So to determine where short term interest rates for SGD will be by Dec 2022, you need to look at what the US Federal Reserve (US Central Bank will do).
And here it’s pretty obvious as well, because Jerome Powell has told us – They will be raising to 3.5% by Dec 2022.
So by Dec 2022, you’ll probably see the 6 month T-Bill at close to 3.25-3.5%.
Where will Long Term Interest Rates be by Dec 2022?
But remember, to predict the short term interest rate on the Singapore Savings Bonds, you also need to know where long term interest rates are.
Long Term Interest Rates (10 Year) are not so straightforward.
The US Federal Reserve controls short term interest rates via the Fed Funds rates.
But where long term interest rates go, are at the mercy of the market.
They reflect among other things, market expectations as to the path of future rate hikes, possibility of a recession, and the path of inflation.
You can get some clues from the shape of the Eurodollar futures curves (which tells you market expectations as to how short-term US interest rates will evolve going forward).
And here it is very interesting – because the market is expecting a very rapid rate of interest rate increases to 3.5% over the next 6 months, but it thinks that in 2023 interest rates will get cut:
Because of this, 10 year interest rates has not gone up significantly, and is sitting below the 6 month – 1 year interest rates, like you see with the SGS yields.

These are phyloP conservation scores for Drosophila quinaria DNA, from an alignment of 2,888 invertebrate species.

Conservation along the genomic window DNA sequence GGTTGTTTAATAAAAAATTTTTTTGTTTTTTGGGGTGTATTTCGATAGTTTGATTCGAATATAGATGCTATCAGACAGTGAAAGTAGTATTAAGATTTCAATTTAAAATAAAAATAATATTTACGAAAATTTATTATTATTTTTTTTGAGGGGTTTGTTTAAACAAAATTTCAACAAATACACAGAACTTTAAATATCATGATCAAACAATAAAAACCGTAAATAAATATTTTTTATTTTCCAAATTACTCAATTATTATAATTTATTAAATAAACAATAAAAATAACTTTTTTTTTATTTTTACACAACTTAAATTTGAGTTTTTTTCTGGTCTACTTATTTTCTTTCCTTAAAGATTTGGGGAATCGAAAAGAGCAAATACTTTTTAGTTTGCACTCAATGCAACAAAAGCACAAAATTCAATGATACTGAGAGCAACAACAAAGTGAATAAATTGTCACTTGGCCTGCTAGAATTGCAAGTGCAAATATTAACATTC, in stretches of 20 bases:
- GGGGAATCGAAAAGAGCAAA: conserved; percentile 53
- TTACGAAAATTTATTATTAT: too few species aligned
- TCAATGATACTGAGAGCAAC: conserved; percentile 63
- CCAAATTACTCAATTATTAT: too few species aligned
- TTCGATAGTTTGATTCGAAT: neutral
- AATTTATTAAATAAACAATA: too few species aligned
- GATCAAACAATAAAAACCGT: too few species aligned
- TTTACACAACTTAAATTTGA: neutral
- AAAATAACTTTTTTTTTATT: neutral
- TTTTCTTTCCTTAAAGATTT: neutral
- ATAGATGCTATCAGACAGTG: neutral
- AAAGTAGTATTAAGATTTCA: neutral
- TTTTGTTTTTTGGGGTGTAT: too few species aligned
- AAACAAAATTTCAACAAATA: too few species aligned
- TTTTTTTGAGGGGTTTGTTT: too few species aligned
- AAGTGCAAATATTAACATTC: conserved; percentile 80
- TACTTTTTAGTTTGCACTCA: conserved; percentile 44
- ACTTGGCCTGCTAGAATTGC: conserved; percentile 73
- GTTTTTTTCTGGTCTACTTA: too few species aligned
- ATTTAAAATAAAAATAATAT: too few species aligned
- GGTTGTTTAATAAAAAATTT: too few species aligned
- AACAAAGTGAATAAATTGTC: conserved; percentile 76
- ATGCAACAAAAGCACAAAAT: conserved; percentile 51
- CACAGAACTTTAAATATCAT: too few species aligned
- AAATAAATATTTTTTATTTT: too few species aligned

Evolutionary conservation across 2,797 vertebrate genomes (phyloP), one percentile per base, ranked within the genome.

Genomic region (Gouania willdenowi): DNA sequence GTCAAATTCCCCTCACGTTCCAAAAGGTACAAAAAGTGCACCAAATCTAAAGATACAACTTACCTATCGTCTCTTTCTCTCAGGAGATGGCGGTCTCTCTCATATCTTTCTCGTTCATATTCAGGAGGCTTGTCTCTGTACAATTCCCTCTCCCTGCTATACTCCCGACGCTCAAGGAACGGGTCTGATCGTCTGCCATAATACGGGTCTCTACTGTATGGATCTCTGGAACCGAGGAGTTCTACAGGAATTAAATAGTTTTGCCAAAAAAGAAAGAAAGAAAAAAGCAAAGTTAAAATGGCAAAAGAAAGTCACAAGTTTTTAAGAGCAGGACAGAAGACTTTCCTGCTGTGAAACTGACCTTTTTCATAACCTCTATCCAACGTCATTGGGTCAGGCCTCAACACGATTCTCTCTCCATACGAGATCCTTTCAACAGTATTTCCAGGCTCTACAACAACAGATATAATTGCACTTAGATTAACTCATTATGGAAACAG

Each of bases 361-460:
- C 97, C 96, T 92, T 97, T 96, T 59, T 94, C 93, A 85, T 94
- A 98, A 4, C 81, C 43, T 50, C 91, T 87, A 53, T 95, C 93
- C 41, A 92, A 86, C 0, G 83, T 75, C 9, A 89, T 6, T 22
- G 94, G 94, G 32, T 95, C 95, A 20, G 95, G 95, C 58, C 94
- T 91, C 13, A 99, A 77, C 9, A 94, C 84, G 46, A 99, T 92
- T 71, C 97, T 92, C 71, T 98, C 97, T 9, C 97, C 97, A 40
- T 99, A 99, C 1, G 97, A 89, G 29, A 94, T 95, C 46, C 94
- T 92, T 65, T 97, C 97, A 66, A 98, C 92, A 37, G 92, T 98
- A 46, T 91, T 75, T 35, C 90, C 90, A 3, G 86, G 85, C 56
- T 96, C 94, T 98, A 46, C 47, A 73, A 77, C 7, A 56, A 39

So FH… Will Singapore Savings Bonds yield 3% (first year) by Dec 2022?
I’ve shared a lot of background on how Singapore Savings Bonds work and how interest rates curves work.
But I know some of you only want the answer.
So let me try to answer it simply.
Will Singapore Savings Bonds yield 3% (first year) by Dec 2022?
It will depend on the long end of the interest rate curve (10 year interest rates).
But my view – I think there is a very good chance it will.
The short end is definitely going up, and I think the long end will as well once the market realises the economy is more resilient than expected.
Will Singapore Savings Bonds yield 5% (average) by Dec 2022?
This one’s much easier.
For this to happen, the 10 year interest rate needs to yield more than 5%.
I don’t see that happening.
Worst case if inflation gets unhinged and we go higher for longer, I think we may see 4 – 4.5% on the 10 year.
But I find it hard to see it ever going beyond 5% this cycle.
I am applying for Singapore Savings Bonds
Whatever the case, I think Singapore Savings Bonds are one of the best places to be parking cash right now.
The only problem is that allocation is incredibly low, at $9,000 per person last month.
Investors with a lot of spare cash can go with T-Bills which are yielding close to 3%, but do note that you sacrifice the liquidity, because you cannot sell T-Bills before maturity easily.
For me – I’m just applying for Singapore Savings Bonds patiently every month.
With rapidly rising interest rates – it might pay off to look into refinancing if your loan is coming due.
I know a lot of you have been writing in for my views on fixed vs floating loans, and I plan to write a full article for this.
But in this market – I think you’re pretty much forced into taking floating. The banks themselves know interest rates are going up quick, so the fixed rate loans are priced in such a way that they aren’t sufficiently attractive (in my view).
In the meantime, there’s a fantastic tool by Property Guru.
Do give it a try if you’re close to refinancing.
It’s completely free – you just input your mortgage details, and the tool lets you know whether you’ll save money by refinancing.
If the answer is yes, they’ll give you recommendations on what loan to take.
If the answer is no, you can set up a reminder for the tool to remind you when its time to refinance.
Do give it a try here.
As always, this article is written on 19 Aug 2022 and will not be updated going forward.